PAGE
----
Jefferson Park eatery re-establishing its cicchetti bar.
Sarto’s, a metropolitan Italian eatery in the Jefferson Park neighborhood, has had a challenge finding its focus. When it opened nearly three years ago, Brian Laird of Barolo Grill was the first chef. Click here for my report.
There was at least one other top toque before Meyer was appointed as executive chef. He was an interesting choice, having been at Sarto’s veteran in the early days, but his experience is broad. He once cooked at a trout fishing resort near Alamosa and did stints at Old Major, where he worked his way up to junior sous chef before initially joining Sarto’s. He left to help a friend open a fine dining barbecue restaurant in Singapore, returned briefly to Sarto’s before heading north to Alaska to serve as a chef at a boutique fishing lodge where he learned how to cure his own caviar, forage for wild mushrooms and filet a 300-pound halibut. Back in Denver, he returned to Sarto’s to take the helm as executive chef. Hopefully, the third time is the charm.
Meyer has worked to create a culture where employees feel like they can thrive and grow. Despite his fish diversions, his approach to the menu is quintessentially Italian, using the best seasonal ingredients expertly prepared simple and elegant dishes that are also approachable and authentic.
Meyer doesn’t believe great food should just be reserved for special occasions. He has returned the restaurant’s popular Cicchetti Bar back to its roots, making it less of a chef’s table and more of a place where diners can gather socially for cocktails and cicchetti, Italian small bites that change daily. The Cicchetti Bar is open from 5 p.m. to 8 p.m. Thursday through Saturday.
Sarto’s is also adding a new calendar of events, including Saturday cooking classes and Sunday Night Screenings, featuring a themed dinner and movie in the restaurant’s private Verona Room.
Sarto’s is at 2900 West 25th Avenue, Jefferson Park, Denver.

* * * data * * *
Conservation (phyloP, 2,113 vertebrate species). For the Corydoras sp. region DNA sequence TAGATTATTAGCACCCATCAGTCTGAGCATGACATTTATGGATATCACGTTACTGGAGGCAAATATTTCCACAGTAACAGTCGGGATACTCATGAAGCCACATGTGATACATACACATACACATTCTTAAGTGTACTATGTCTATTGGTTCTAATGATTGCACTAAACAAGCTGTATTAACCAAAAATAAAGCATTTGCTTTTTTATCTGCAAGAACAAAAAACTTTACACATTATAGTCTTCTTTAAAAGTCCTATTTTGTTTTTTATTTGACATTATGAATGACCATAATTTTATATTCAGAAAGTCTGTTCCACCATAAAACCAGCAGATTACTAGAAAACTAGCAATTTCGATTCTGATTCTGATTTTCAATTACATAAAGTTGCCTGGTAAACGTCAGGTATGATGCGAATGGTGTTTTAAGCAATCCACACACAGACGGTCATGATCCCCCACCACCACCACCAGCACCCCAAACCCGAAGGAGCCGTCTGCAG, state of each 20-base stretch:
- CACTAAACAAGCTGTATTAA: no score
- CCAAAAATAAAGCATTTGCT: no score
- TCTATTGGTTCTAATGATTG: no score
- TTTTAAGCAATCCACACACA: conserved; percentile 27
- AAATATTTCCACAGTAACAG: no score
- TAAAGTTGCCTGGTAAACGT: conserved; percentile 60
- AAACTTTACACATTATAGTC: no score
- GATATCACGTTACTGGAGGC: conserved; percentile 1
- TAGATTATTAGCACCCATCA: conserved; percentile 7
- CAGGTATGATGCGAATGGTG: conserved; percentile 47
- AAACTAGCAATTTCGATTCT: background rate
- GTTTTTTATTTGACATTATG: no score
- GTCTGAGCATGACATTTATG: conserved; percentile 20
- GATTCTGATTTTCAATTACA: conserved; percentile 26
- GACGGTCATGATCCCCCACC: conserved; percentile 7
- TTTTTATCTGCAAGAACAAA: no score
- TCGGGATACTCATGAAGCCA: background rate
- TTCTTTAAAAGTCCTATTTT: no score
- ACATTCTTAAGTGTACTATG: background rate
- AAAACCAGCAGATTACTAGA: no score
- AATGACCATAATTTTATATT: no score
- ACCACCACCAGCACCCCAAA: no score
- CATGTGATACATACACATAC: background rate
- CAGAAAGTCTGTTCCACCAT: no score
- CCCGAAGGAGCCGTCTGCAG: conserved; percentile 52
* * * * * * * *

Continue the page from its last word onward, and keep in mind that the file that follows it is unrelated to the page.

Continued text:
Louisville landmark going dark after nearly a century.
When I moved to Boulder in 1988, “someone” told me about two terrific Italian restaurants in Louisville: Colacci’s and the Blue Parrot. It took me a while to get to them, but compared to the southern Italian restaurants of the Northeast, they were not at all terrific. In fact, to my palate, they were remarkably mediocre. Low-taste recipes and throw-back ambience, better for nostalgia than for actually eating there. The Colacci family was behind both.
Colacci’s closed some years ago, and now The Blue Parrot is planning on closing at the end of the month. Their spaghetti sauce is or was bottled, but I was never motivated to look for it. Too bad it couldn’t hang on for a couple of years to celebrate its 100th birthday. I say “RIP,” but since I couldn’t bring myself to try it a second time, I might be partially responsible for its demise.
Should you wish to pay it a farewell visit, it is at 640 Main Street, Louisville; 303 666-0677.
Italian Christmas Eve feast coming to Jax in Old Town.
Several years ago, a friend and I conspired to prepare the Feast of the Seven Fishes, a traditional southern Italian Christmas Eve feast. Eight or so of us had a great time. The food was good, but nothing compared to what a good restaurant kitchen can put out.
Jax Fish House & Oyster Bar in downtown Fort Collins is putting on special Feast of the Seven Fishes on Christmas Eve, featuring fresh seafood and other exquisite dishes prepared by Jax Chef Ricky Myers. This is the third year that Jax has put on the Festa dei Sette Pesci, but the first time I’ve been aware of it. In fact, Jax is reportedly the only restaurant in the area that is offering this unique meal on Christmas Eve.
Oysters on the half shell; grapa mignonette
Big Eye Tuna Crudo, pickled fennel and celery, orange segments,
Award-winning Bay Area chef to helm award-winning Denver restaurant.
When chef Jennifer Jasinski left Panzano in Denver’s Hotel Monaco to open Rioja, hers was a tough culinary act to follow. Elise Wiggins managed brilliantly, and now, she left earlier this year to establish her own restaurant, Cattivella in Stapleton, opening at some unannounced date but presumably soon.